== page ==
Tackling high costs of medicine

HARARE - Zimbabwe's disease burden continues to get heavier as cases of chronic illnesses and stress-related conditions rise.

The country has approximately 1,3 million people living with HIV while an estimated 1,3 million people suffer some degree of mental disorder — a development Health minister David Parirenyatwa says has to do with social pressures.

Although 92 percent of essential drugs used in the public system are provided by the international donor community, thousands of patients rely on the private sector for various medicines.

For instance, notwithstanding the fact that government, through the assistance of the international donor community, provides anti-retroviral drugs to 750 000 of the approximately 1,3 million HIV positive Zimbabweans, thousands are buying the life prolonging drugs from pharmacies.

Cancer, diabetes, hypertension and kidney problems are among chronic ailments milking thousands in medication costs from patients.

In short, the drugs industry has remained a lucrative sector all things being equal.

However, owing to high production costs, the local drug industry continues on a downward slope trajectory together with the shrinking economy.

Owing to poor economic policies and bad governance systems, the once glorious drug companies such as Datlabs, NatPharm, CAPS, Ecomed, Graniteside Chemicals, Gulf Drug Company, Pharmanova, Plus Five Pharmaceuticals, Varichem and Zimpharm are struggling to stay afloat.

According to the Confederation of Zimbabwe Industries 2013 manufacturing sector survey report, pharmaceutical companies’ capacity fell from 58 percent to 20 percent.

Apart from donors feeding the public system, Zimbabweans have been left depending on middlemen. Those involved with the importation of drugs have, for several years, been enjoying brisk business — selling the imported medicines at more than 100 percent profit.

Despite the huge profit margins, their prices remained cheaper compared to those of local products. The brokers import from countries like South Africa and largely Asian states such as India.

Realising how capitalistic the middlemen system was, government and quasi-government companies have devised plans of moderating financial stress on the low income consumer.

Over 400 pharmacies in Zimbabwe have been accredited to sell anti-retroviral (ARVs) drugs under a private-public partnership deal.

Under the initiative, National Aids Council (Nac) procures ARVs in bulk and distributes them through National Pharmaceutical Company (NatPharm) to retail pharmacies, which have agreed to stick to a minimal agreed mark-up on the life-saving drugs.

Owing to the use of a shortened distribution chain, treatment costs plummeted by over 50 percent on average. A fixed dose of Tenofovir, Lamivudine and Efavirenz, which used to be sold at $51 now costs $19, while atazanavir and ritonavir are now retailing at $38 from $63.

The arrangement is helping decongest the overwhelmed public sector system for HIV management as well as help patients who are yet to be comfortable with people knowing their status.

Retail Pharmacists Association (RPA) chairperson Portifa Mwendera said the retail arrangement makes the commodity affordable and helps de-congest the national programme.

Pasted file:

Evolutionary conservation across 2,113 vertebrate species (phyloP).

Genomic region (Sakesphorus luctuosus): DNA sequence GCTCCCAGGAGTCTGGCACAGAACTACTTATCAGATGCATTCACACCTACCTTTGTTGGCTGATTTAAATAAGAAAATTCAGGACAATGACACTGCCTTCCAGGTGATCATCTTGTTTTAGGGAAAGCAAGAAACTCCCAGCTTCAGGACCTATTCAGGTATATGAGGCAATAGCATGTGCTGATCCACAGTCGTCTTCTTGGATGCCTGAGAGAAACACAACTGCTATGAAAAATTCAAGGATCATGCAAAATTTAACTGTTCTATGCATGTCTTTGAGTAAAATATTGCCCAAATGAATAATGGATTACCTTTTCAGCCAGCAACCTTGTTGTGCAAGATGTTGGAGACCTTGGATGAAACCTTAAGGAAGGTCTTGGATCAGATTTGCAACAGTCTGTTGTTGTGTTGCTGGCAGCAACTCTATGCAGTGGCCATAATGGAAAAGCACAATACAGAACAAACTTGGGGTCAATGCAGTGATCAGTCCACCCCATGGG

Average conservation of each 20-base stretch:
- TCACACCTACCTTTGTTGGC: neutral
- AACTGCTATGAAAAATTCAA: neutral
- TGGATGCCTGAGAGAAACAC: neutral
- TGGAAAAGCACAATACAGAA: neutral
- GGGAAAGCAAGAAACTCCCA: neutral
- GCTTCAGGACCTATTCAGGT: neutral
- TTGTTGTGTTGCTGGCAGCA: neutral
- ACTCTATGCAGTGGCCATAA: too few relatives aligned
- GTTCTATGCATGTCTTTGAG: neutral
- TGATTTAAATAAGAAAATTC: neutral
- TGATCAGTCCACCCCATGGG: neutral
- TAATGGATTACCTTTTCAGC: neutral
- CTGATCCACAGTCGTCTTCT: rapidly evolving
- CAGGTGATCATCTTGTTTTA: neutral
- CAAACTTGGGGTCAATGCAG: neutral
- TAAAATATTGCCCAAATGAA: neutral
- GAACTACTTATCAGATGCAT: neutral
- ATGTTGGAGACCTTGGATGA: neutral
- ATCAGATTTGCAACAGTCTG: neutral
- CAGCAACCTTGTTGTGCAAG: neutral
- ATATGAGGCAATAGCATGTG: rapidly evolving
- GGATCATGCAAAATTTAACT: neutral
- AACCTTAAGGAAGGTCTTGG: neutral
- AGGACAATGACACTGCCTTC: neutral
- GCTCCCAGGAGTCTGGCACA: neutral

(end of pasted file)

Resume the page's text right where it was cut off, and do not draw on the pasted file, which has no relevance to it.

“Currently, RPA has 413 retail pharmacy units spread throughout the country with the obvious concentration around urban centres quite apparent. The arrangement has made availability better and the prices reasonable,” Mwendera recently told the Daily News.

Recently, Zimbabwe’s largest medical insurance company, Premier Medical Aid Society (Psmas), brokered a manufacturing deal with a reputable Indian firm, Catchet Pharmaceuticals, which will help bring down prices of a third generation antibiotic called Ceftriaxone.

Under the arrangement, being handled by Psmas’s  subsidiary Premier Service Medical Investments (PSMI), they bankroll the manufacturing of the drug while the Mumbai based firm puts a marginal mark-up — an arrangement which also tumbled the cost by half.

The toll order manufacturing deal also allows for the reduction of drug prices by eliminating the middlemen.

PSMI group business development and customer relations manager Nhamo Murandu, recently said the distribution chain has been too long and wide.

“Too many middlemen were making the injectable drug expensive,” he said.

The struggling quasi-government entity, which services about 870 000 of the 1,3 million medically insured Zimbabweans, is likely to save millions which Murandu believes can be used to improve service quality.

“At least we will become more liquid and be able to buy more drugs and cover the current shortages plus, from it we may also hope to open more outlets and bring service to the people”.

“We tried to do toll manufacturing with our local companies but prices remained high because of high manufacturing costs in Zimbabwe. We continue to be innovative as we make sure we deliver affordable healthcare to Zimbabwe,” he said.

While Zimbabwe waits for levelling of the uneven local drug industry playing field and stabilisation of the economy, such arrangements are critical in improving access to treatment at a time government cannot guarantee constitutional provisions pertaining to health rights.

The majority of Zimbabweans are living far below the poverty datum line. According to the latest Finscope report, over 75 percent of the country’s 7 million adult population are living on an average of $200 per month.

Currently, medically-insured Zimbabweans have had to fork-out more money to cover insurance policy shortfalls induced by such avoidable costs


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